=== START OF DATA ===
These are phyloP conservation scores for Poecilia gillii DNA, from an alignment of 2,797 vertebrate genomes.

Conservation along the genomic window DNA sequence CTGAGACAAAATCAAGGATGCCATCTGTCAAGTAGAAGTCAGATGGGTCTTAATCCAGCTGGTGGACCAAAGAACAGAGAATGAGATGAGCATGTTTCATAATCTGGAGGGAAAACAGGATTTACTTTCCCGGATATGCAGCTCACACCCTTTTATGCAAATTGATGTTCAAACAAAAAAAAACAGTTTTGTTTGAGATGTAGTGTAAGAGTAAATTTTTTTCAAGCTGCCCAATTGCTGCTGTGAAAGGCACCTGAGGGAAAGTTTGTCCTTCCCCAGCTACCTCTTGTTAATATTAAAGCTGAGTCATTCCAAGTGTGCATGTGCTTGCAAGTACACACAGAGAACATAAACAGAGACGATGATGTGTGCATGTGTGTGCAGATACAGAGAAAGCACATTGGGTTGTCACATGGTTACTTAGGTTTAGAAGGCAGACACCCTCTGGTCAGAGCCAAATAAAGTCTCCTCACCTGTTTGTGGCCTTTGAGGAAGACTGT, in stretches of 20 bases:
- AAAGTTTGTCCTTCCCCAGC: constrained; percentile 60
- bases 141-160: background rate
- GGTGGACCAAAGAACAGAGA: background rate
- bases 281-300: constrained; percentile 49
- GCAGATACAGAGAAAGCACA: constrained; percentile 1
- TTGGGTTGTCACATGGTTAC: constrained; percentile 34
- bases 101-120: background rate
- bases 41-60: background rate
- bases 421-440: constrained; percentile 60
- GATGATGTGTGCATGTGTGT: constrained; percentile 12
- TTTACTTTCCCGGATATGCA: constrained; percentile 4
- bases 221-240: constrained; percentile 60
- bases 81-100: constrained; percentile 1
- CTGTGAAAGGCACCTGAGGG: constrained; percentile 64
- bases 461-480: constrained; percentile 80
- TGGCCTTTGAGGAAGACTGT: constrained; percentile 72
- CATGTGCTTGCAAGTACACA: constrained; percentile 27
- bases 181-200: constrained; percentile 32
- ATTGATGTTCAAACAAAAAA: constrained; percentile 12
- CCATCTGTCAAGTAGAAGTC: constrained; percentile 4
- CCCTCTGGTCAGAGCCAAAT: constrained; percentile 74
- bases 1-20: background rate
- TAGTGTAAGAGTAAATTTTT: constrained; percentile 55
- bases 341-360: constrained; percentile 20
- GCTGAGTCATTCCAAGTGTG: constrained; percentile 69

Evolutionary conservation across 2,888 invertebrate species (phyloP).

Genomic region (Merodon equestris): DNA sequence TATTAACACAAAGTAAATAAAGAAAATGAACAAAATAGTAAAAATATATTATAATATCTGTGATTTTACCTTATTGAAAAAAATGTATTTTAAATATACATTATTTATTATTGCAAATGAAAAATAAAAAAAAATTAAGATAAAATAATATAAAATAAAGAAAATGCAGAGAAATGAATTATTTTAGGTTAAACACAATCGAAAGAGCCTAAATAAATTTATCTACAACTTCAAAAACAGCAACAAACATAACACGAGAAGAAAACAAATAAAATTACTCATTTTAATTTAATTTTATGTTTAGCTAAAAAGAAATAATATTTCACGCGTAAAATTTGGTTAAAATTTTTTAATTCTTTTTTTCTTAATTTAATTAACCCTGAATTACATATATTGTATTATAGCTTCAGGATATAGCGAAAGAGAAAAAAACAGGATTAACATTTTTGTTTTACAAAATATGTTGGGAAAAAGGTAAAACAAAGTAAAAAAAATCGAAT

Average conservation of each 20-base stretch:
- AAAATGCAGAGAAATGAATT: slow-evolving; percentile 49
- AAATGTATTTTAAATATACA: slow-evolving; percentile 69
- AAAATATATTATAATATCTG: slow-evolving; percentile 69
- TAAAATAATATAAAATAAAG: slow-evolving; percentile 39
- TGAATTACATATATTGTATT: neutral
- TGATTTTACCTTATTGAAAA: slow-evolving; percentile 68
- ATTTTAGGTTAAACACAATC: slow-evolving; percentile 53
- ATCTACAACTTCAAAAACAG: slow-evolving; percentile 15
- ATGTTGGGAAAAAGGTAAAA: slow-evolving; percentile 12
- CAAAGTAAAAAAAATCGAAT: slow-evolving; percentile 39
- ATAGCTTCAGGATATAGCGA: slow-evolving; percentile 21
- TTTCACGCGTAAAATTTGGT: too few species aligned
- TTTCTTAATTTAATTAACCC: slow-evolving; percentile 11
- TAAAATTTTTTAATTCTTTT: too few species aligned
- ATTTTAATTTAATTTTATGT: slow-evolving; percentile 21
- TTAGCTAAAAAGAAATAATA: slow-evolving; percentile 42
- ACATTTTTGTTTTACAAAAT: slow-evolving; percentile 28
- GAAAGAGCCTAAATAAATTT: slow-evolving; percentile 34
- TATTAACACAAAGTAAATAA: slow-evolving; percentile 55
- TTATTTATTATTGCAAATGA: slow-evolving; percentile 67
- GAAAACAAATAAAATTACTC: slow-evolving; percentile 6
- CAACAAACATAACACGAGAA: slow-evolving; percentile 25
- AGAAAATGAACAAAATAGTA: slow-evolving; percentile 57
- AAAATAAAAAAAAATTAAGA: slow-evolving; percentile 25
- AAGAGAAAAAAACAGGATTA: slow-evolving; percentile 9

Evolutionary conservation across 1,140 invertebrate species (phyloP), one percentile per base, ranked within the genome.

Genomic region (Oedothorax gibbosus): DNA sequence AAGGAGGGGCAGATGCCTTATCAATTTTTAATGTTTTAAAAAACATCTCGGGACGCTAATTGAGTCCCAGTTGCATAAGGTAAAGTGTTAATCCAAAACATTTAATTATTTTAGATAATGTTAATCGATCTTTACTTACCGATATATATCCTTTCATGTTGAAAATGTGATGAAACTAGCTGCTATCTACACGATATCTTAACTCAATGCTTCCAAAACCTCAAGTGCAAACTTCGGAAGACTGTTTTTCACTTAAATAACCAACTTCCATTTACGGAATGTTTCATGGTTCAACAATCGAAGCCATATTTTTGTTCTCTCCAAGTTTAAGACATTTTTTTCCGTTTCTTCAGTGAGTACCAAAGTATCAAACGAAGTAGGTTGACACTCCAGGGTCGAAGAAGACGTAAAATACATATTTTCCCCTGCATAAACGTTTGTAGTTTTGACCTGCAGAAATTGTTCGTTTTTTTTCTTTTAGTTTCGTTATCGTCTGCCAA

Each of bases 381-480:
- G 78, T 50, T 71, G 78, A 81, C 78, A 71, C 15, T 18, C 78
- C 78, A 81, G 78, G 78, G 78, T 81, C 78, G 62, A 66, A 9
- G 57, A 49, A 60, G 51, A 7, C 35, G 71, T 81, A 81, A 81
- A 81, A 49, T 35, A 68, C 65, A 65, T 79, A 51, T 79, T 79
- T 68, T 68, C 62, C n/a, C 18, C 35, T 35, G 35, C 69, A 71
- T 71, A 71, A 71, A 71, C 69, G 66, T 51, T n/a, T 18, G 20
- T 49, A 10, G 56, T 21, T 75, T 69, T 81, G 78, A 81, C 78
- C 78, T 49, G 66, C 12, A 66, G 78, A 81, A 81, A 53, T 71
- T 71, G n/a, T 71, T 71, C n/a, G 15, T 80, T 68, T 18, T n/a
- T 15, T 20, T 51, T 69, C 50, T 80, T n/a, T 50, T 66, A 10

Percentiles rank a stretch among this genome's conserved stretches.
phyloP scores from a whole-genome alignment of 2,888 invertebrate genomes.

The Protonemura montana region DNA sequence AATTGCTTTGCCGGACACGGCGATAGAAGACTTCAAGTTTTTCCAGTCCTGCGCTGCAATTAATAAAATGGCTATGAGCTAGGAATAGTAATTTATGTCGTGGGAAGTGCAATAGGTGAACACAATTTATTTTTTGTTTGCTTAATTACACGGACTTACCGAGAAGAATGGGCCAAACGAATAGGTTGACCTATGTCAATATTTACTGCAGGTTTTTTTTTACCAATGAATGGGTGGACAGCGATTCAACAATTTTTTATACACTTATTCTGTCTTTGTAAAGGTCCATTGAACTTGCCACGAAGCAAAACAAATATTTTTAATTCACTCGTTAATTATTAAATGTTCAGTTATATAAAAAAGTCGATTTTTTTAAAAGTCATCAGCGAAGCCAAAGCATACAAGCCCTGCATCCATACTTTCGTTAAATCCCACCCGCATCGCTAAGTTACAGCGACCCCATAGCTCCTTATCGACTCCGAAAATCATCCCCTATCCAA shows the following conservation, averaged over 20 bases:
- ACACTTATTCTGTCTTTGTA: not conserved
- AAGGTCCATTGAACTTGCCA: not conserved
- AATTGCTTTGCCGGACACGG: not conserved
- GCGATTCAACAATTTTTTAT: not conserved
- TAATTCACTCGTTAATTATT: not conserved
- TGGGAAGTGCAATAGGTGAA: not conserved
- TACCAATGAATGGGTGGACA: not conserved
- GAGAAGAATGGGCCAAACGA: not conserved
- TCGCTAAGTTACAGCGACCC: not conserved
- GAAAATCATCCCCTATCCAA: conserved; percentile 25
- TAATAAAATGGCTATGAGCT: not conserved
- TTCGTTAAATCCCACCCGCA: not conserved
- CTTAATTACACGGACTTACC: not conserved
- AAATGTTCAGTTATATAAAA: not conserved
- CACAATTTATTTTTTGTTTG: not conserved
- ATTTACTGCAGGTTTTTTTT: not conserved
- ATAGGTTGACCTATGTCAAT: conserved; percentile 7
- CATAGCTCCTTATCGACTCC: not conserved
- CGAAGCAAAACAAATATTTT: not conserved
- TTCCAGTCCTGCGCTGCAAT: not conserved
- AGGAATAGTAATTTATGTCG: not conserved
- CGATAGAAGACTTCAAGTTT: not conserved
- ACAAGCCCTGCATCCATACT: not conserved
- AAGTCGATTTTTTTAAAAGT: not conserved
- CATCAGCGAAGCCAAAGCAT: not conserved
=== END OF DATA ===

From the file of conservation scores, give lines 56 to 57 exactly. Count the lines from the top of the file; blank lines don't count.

Evolutionary conservation across 1,140 invertebrate species (phyloP), one percentile per base, ranked within the genome.

Genomic region (Oedothorax gibbosus): DNA sequence AAGGAGGGGCAGATGCCTTATCAATTTTTAATGTTTTAAAAAACATCTCGGGACGCTAATTGAGTCCCAGTTGCATAAGGTAAAGTGTTAATCCAAAACATTTAATTATTTTAGATAATGTTAATCGATCTTTACTTACCGATATATATCCTTTCATGTTGAAAATGTGATGAAACTAGCTGCTATCTACACGATATCTTAACTCAATGCTTCCAAAACCTCAAGTGCAAACTTCGGAAGACTGTTTTTCACTTAAATAACCAACTTCCATTTACGGAATGTTTCATGGTTCAACAATCGAAGCCATATTTTTGTTCTCTCCAAGTTTAAGACATTTTTTTCCGTTTCTTCAGTGAGTACCAAAGTATCAAACGAAGTAGGTTGACACTCCAGGGTCGAAGAAGACGTAAAATACATATTTTCCCCTGCATAAACGTTTGTAGTTTTGACCTGCAGAAATTGTTCGTTTTTTTTCTTTTAGTTTCGTTATCGTCTGCCAA